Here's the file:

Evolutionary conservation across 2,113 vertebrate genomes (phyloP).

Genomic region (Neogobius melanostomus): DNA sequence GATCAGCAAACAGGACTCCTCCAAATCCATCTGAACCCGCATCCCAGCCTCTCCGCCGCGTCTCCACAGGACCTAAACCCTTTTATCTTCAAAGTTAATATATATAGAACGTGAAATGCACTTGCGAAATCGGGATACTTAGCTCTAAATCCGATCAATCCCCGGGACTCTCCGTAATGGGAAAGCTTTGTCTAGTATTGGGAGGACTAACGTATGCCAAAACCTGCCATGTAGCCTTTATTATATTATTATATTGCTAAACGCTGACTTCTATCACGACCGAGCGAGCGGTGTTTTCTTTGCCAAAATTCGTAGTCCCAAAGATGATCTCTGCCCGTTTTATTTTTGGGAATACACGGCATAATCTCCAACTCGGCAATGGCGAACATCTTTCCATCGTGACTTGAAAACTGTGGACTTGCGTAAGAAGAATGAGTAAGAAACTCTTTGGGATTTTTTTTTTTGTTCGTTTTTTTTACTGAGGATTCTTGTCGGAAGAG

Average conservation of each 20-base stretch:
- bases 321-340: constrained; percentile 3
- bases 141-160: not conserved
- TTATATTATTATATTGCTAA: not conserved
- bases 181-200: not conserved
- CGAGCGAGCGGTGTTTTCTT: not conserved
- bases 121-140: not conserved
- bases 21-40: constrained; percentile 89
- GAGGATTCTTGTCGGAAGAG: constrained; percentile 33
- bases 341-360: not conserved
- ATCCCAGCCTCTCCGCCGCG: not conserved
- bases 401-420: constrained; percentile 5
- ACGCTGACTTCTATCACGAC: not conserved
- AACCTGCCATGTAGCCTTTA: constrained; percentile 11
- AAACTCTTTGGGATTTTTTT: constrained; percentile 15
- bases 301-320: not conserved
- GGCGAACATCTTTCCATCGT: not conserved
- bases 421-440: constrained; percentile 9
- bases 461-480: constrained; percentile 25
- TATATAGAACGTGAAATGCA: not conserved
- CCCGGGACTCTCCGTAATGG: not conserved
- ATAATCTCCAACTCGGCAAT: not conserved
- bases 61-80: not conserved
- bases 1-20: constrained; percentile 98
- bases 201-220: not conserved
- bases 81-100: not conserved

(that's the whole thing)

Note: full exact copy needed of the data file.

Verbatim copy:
Evolutionary conservation across 2,113 vertebrate genomes (phyloP).

Genomic region (Neogobius melanostomus): DNA sequence GATCAGCAAACAGGACTCCTCCAAATCCATCTGAACCCGCATCCCAGCCTCTCCGCCGCGTCTCCACAGGACCTAAACCCTTTTATCTTCAAAGTTAATATATATAGAACGTGAAATGCACTTGCGAAATCGGGATACTTAGCTCTAAATCCGATCAATCCCCGGGACTCTCCGTAATGGGAAAGCTTTGTCTAGTATTGGGAGGACTAACGTATGCCAAAACCTGCCATGTAGCCTTTATTATATTATTATATTGCTAAACGCTGACTTCTATCACGACCGAGCGAGCGGTGTTTTCTTTGCCAAAATTCGTAGTCCCAAAGATGATCTCTGCCCGTTTTATTTTTGGGAATACACGGCATAATCTCCAACTCGGCAATGGCGAACATCTTTCCATCGTGACTTGAAAACTGTGGACTTGCGTAAGAAGAATGAGTAAGAAACTCTTTGGGATTTTTTTTTTTGTTCGTTTTTTTTACTGAGGATTCTTGTCGGAAGAG

Average conservation of each 20-base stretch:
- bases 321-340: constrained; percentile 3
- bases 141-160: not conserved
- TTATATTATTATATTGCTAA: not conserved
- bases 181-200: not conserved
- CGAGCGAGCGGTGTTTTCTT: not conserved
- bases 121-140: not conserved
- bases 21-40: constrained; percentile 89
- GAGGATTCTTGTCGGAAGAG: constrained; percentile 33
- bases 341-360: not conserved
- ATCCCAGCCTCTCCGCCGCG: not conserved
- bases 401-420: constrained; percentile 5
- ACGCTGACTTCTATCACGAC: not conserved
- AACCTGCCATGTAGCCTTTA: constrained; percentile 11
- AAACTCTTTGGGATTTTTTT: constrained; percentile 15
- bases 301-320: not conserved
- GGCGAACATCTTTCCATCGT: not conserved
- bases 421-440: constrained; percentile 9
- bases 461-480: constrained; percentile 25
- TATATAGAACGTGAAATGCA: not conserved
- CCCGGGACTCTCCGTAATGG: not conserved
- ATAATCTCCAACTCGGCAAT: not conserved
- bases 61-80: not conserved
- bases 1-20: constrained; percentile 98
- bases 201-220: not conserved
- bases 81-100: not conserved